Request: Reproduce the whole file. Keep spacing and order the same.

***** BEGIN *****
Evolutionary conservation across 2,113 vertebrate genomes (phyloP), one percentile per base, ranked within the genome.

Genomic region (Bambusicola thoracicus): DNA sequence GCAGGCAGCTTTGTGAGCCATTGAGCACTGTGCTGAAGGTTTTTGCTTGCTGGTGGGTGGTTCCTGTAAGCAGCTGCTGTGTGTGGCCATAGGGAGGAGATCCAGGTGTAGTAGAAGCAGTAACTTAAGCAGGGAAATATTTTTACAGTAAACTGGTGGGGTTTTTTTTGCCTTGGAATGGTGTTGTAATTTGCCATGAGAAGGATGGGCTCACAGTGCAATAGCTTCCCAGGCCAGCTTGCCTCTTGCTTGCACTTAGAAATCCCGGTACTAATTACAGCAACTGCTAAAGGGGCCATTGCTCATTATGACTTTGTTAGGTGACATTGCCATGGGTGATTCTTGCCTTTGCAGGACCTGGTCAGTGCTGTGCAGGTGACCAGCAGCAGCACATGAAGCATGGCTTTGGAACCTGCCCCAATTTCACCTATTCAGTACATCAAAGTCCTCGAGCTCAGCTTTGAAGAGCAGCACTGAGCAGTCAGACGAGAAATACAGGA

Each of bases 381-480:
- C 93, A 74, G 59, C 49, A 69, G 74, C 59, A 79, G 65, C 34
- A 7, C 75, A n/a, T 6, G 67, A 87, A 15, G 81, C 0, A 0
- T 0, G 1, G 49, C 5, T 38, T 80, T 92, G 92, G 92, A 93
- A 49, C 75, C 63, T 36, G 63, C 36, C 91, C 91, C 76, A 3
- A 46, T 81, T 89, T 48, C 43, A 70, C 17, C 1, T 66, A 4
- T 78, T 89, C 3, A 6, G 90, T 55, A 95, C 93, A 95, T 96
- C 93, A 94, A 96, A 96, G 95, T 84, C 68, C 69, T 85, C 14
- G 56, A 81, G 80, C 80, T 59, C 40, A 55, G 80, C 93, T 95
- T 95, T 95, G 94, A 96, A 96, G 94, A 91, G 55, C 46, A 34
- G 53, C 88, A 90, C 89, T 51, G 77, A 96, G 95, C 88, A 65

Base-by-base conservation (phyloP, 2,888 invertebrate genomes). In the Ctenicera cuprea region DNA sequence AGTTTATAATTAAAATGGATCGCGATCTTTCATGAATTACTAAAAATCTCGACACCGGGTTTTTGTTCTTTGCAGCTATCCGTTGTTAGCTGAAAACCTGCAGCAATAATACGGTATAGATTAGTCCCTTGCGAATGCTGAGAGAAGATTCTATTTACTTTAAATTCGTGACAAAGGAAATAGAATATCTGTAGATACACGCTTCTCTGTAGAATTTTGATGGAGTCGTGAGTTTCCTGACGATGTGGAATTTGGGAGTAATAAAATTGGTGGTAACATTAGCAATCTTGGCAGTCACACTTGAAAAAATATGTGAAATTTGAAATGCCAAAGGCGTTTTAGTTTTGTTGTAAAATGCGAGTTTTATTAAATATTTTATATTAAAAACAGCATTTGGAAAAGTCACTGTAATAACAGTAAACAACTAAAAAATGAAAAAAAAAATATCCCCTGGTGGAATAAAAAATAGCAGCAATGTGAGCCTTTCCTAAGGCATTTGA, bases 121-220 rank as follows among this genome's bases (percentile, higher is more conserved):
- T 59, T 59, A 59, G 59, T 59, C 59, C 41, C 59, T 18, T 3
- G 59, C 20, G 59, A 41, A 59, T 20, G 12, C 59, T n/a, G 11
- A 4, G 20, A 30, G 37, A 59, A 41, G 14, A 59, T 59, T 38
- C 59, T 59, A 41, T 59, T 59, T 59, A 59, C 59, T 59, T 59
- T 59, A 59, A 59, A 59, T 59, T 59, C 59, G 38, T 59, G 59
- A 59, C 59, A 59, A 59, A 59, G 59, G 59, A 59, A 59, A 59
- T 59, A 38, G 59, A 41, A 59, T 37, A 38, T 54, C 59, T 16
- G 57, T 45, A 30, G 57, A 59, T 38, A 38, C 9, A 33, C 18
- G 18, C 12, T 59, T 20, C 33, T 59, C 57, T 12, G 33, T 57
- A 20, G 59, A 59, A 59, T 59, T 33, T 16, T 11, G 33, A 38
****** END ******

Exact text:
Evolutionary conservation across 2,113 vertebrate genomes (phyloP), one percentile per base, ranked within the genome.

Genomic region (Bambusicola thoracicus): DNA sequence GCAGGCAGCTTTGTGAGCCATTGAGCACTGTGCTGAAGGTTTTTGCTTGCTGGTGGGTGGTTCCTGTAAGCAGCTGCTGTGTGTGGCCATAGGGAGGAGATCCAGGTGTAGTAGAAGCAGTAACTTAAGCAGGGAAATATTTTTACAGTAAACTGGTGGGGTTTTTTTTGCCTTGGAATGGTGTTGTAATTTGCCATGAGAAGGATGGGCTCACAGTGCAATAGCTTCCCAGGCCAGCTTGCCTCTTGCTTGCACTTAGAAATCCCGGTACTAATTACAGCAACTGCTAAAGGGGCCATTGCTCATTATGACTTTGTTAGGTGACATTGCCATGGGTGATTCTTGCCTTTGCAGGACCTGGTCAGTGCTGTGCAGGTGACCAGCAGCAGCACATGAAGCATGGCTTTGGAACCTGCCCCAATTTCACCTATTCAGTACATCAAAGTCCTCGAGCTCAGCTTTGAAGAGCAGCACTGAGCAGTCAGACGAGAAATACAGGA

Each of bases 381-480:
- C 93, A 74, G 59, C 49, A 69, G 74, C 59, A 79, G 65, C 34
- A 7, C 75, A n/a, T 6, G 67, A 87, A 15, G 81, C 0, A 0
- T 0, G 1, G 49, C 5, T 38, T 80, T 92, G 92, G 92, A 93
- A 49, C 75, C 63, T 36, G 63, C 36, C 91, C 91, C 76, A 3
- A 46, T 81, T 89, T 48, C 43, A 70, C 17, C 1, T 66, A 4
- T 78, T 89, C 3, A 6, G 90, T 55, A 95, C 93, A 95, T 96
- C 93, A 94, A 96, A 96, G 95, T 84, C 68, C 69, T 85, C 14
- G 56, A 81, G 80, C 80, T 59, C 40, A 55, G 80, C 93, T 95
- T 95, T 95, G 94, A 96, A 96, G 94, A 91, G 55, C 46, A 34
- G 53, C 88, A 90, C 89, T 51, G 77, A 96, G 95, C 88, A 65

Base-by-base conservation (phyloP, 2,888 invertebrate genomes). In the Ctenicera cuprea region DNA sequence AGTTTATAATTAAAATGGATCGCGATCTTTCATGAATTACTAAAAATCTCGACACCGGGTTTTTGTTCTTTGCAGCTATCCGTTGTTAGCTGAAAACCTGCAGCAATAATACGGTATAGATTAGTCCCTTGCGAATGCTGAGAGAAGATTCTATTTACTTTAAATTCGTGACAAAGGAAATAGAATATCTGTAGATACACGCTTCTCTGTAGAATTTTGATGGAGTCGTGAGTTTCCTGACGATGTGGAATTTGGGAGTAATAAAATTGGTGGTAACATTAGCAATCTTGGCAGTCACACTTGAAAAAATATGTGAAATTTGAAATGCCAAAGGCGTTTTAGTTTTGTTGTAAAATGCGAGTTTTATTAAATATTTTATATTAAAAACAGCATTTGGAAAAGTCACTGTAATAACAGTAAACAACTAAAAAATGAAAAAAAAAATATCCCCTGGTGGAATAAAAAATAGCAGCAATGTGAGCCTTTCCTAAGGCATTTGA, bases 121-220 rank as follows among this genome's bases (percentile, higher is more conserved):
- T 59, T 59, A 59, G 59, T 59, C 59, C 41, C 59, T 18, T 3
- G 59, C 20, G 59, A 41, A 59, T 20, G 12, C 59, T n/a, G 11
- A 4, G 20, A 30, G 37, A 59, A 41, G 14, A 59, T 59, T 38
- C 59, T 59, A 41, T 59, T 59, T 59, A 59, C 59, T 59, T 59
- T 59, A 59, A 59, A 59, T 59, T 59, C 59, G 38, T 59, G 59
- A 59, C 59, A 59, A 59, A 59, G 59, G 59, A 59, A 59, A 59
- T 59, A 38, G 59, A 41, A 59, T 37, A 38, T 54, C 59, T 16
- G 57, T 45, A 30, G 57, A 59, T 38, A 38, C 9, A 33, C 18
- G 18, C 12, T 59, T 20, C 33, T 59, C 57, T 12, G 33, T 57
- A 20, G 59, A 59, A 59, T 59, T 33, T 16, T 11, G 33, A 38